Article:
Greek Tourism: Competitive prices will diminish ‘no-deal’ Brexit consequences
The impact on the travel and tourism sectors of various countries due to the UK’s withdrawal from the EU on March 29 (Brexit) was among the main topics of discussion during this year’s ITB Berlin 2019 exhibition, held last week in Germany.
Greece is among the destinations across the world that are expected to be affected by a “No-deal” Brexit, according to Euromonitor International. The UK is Greece’s second biggest incoming tourist market.
However, according to Euromonitor International’s head of Travel Research, Caroline Bremner, if Greece keeps its prices at competitive levels, the impact will perhaps not be so severe.
“Basically what we are seeing in the UK this year is that the pricing of Greece (for holidays) seems very competitive… This is good for Greece’s positioning to the UK consumer when he is being more price sensitive,” Bremner said on the sidelines of the ITB Berlin expo.
“If you look at tour operators such as Barrhead Travel, TUI, Thomas Cook and On The Beach, you will see accessible pricing for holidays in Greece,” she added.
Bremner also said that along with keeping prices at competitive levels, the value for money factor is essential to attract UK travelers.
“Value for money is important… People will pay more but expect a higher quality service. They expect really, truly unique local authentic experiences. So it’s not just about the hotel, but it is also about what travelers can do in the destination,” she said.
Holidaymakers want “no hassle” when traveling
When asked what her advise would be to Greek tourism officials in the case of a “no-deal”, Bremner said that Greece could follow Portugal’s example and designate queues and lanes in airports for UK visitors, as after Brexit they will no longer have access to the EU/EEA lanes.
“So to avoid queues and disruption, Portugal is now allocating lanes for UK visitors. Countries that are highly dependent on the UK will see that this will help facilitate the flows through the airport… It is all about the hassle factor, if you remove that then consumers will be happy,” she said.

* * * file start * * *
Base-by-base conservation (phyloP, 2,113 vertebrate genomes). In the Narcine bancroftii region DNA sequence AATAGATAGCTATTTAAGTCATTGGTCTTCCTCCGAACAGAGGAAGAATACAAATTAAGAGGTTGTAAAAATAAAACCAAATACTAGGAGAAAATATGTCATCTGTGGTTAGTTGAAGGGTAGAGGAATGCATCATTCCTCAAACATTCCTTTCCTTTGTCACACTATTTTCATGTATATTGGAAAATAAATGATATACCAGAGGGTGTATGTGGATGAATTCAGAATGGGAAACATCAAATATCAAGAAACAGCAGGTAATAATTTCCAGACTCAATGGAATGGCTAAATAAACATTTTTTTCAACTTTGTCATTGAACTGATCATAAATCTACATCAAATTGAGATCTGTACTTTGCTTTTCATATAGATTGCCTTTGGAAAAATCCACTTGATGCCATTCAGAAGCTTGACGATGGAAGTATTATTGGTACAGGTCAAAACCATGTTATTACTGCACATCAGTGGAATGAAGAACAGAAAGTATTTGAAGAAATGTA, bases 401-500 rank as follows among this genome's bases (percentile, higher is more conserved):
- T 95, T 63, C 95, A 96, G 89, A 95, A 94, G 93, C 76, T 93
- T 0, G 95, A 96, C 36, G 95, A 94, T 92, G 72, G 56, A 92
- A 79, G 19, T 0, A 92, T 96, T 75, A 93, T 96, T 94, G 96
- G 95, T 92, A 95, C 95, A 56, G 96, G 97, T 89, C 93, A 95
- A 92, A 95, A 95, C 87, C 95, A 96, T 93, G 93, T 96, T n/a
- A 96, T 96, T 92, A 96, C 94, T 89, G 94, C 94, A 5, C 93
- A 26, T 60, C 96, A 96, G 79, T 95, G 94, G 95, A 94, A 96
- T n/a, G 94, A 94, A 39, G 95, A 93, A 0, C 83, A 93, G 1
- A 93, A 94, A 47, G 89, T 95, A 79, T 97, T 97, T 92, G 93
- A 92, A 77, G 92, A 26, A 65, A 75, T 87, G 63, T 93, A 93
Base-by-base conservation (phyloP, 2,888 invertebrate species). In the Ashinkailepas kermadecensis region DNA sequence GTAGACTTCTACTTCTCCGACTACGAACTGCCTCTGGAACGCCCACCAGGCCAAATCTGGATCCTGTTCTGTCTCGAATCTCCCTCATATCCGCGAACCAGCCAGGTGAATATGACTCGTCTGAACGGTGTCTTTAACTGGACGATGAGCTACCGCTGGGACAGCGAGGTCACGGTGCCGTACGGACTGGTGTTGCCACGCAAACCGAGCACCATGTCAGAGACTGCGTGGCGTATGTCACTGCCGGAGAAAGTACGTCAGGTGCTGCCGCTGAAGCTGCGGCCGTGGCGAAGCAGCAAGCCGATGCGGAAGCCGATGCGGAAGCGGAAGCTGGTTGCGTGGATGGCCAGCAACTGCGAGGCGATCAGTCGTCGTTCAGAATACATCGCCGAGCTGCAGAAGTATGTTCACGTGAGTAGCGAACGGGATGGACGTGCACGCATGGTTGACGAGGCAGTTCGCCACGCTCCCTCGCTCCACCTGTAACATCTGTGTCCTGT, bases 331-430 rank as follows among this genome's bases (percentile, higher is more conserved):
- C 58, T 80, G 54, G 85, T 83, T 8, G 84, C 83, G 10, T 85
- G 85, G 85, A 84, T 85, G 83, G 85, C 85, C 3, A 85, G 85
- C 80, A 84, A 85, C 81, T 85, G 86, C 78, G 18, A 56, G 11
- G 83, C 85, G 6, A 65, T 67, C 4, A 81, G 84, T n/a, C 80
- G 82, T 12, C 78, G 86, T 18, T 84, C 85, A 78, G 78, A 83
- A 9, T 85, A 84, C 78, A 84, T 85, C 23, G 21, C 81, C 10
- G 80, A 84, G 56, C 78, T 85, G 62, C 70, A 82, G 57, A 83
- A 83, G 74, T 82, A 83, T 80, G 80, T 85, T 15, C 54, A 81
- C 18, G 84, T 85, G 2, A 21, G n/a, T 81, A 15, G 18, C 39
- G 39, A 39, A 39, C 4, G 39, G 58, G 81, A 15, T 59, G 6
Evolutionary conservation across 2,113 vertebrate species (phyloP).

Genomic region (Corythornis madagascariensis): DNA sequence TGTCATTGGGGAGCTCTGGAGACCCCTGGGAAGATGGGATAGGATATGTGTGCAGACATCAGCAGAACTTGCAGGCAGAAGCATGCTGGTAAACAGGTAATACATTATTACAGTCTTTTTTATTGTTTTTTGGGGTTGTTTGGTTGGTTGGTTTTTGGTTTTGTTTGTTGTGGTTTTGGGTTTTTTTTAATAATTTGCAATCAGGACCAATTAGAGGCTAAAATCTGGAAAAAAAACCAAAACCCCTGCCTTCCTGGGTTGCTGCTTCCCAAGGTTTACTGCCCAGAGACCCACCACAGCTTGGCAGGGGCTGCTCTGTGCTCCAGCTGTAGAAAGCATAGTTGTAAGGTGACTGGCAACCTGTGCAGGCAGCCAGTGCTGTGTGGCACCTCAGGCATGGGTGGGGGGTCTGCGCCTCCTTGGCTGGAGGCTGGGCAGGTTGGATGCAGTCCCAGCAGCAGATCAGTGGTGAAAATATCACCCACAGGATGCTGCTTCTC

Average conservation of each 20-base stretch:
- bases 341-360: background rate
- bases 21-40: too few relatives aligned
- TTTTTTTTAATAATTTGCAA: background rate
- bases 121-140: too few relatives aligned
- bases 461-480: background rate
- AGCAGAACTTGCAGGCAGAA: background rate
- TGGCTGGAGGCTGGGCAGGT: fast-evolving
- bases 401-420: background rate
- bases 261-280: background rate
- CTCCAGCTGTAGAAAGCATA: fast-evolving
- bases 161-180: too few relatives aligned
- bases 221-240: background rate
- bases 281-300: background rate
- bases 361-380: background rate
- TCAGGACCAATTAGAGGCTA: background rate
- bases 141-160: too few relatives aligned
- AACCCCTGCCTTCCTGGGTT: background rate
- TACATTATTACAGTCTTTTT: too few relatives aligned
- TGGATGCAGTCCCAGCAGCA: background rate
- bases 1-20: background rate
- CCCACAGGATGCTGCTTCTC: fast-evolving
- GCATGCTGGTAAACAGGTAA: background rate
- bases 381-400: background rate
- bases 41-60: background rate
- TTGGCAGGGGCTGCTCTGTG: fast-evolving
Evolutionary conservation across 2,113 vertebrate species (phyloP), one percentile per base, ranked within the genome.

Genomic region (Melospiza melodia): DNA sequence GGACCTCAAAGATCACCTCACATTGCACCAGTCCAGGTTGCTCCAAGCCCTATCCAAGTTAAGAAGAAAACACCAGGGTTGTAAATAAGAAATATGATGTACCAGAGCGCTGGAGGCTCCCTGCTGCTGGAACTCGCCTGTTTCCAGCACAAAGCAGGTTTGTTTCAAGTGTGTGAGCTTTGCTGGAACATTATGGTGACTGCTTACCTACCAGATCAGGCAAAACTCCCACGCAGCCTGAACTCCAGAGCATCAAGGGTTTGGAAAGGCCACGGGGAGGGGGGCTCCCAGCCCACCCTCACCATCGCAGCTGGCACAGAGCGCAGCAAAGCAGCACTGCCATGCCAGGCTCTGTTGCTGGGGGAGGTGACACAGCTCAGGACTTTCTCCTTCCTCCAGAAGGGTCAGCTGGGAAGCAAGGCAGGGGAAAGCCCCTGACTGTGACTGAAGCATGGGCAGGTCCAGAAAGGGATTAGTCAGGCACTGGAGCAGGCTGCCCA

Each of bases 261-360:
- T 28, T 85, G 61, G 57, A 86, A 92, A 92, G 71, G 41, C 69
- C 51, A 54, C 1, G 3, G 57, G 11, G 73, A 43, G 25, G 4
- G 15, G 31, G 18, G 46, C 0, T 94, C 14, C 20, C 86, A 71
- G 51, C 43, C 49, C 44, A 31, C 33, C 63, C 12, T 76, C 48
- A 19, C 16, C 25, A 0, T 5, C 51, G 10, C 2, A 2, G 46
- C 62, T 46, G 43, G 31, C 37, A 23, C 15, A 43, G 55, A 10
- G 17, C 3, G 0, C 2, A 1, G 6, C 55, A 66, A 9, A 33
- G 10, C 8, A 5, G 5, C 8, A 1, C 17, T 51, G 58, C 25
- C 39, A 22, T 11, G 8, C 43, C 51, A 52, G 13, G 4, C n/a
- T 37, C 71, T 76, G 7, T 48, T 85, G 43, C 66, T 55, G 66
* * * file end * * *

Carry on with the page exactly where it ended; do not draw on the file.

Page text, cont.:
Regarding new travel regulations after Brexit and if they will result in more British citizens vacationing at home, Bremner said that she is not seeing the UK’s outbound tourism dramatically down and domestic tourism massively up.
“What we are seeing is that there is going to be a slowdown in outbound tourism. It will be sort of stagnant and then pick up again. But I am not seeing that necessarily shifting to a dramatic boost in domestic tourism… There is still interest in traveling abroad,” she underlined.
‘Brexit: Great Britain Tourism at a Crossroads’
During ITB Berlin, Bremner took part in a panel discussion, entitled Brexit: Great Britain Tourism at a Crossroads, alongside Christoph Debus, Chief Airlines Officer at Thomas Cook Group, and Dr Elmar Giemulla, Professor of Administrative Law and an expert in aviation law.
According to a report by Euromonitor International (with data for Q1 2019, based on the latest Q4 2018 research update), presented by Bremner, due to the uncertainty surrounding the UK’s future relationship with the EU after March 29, weak consumer confidence will translate into growth halving for UK outbound travel to 2 percent for UK departures in 2019 in the case of a delayed Free Trade Agreement.
Also, despite assurances from the European Commission that flights will continue even in the case of a no-deal Brexit, there are concerns about the removal of frictionless travel, leading to airport queues, supply chain disruptions, as well as shortages of food and medicines in the UK.
Moreover, the report said that countries around the world are adopting a brace position in case of a no-deal Brexit. Spain is forecast to be the hardest hit, with Spain’s tourism potential growth reduced by 5 percent by 2022.
The report noted that the probability of a “no-deal” Brexit has sharply increased over the past six months with a probability rate of 43 percent.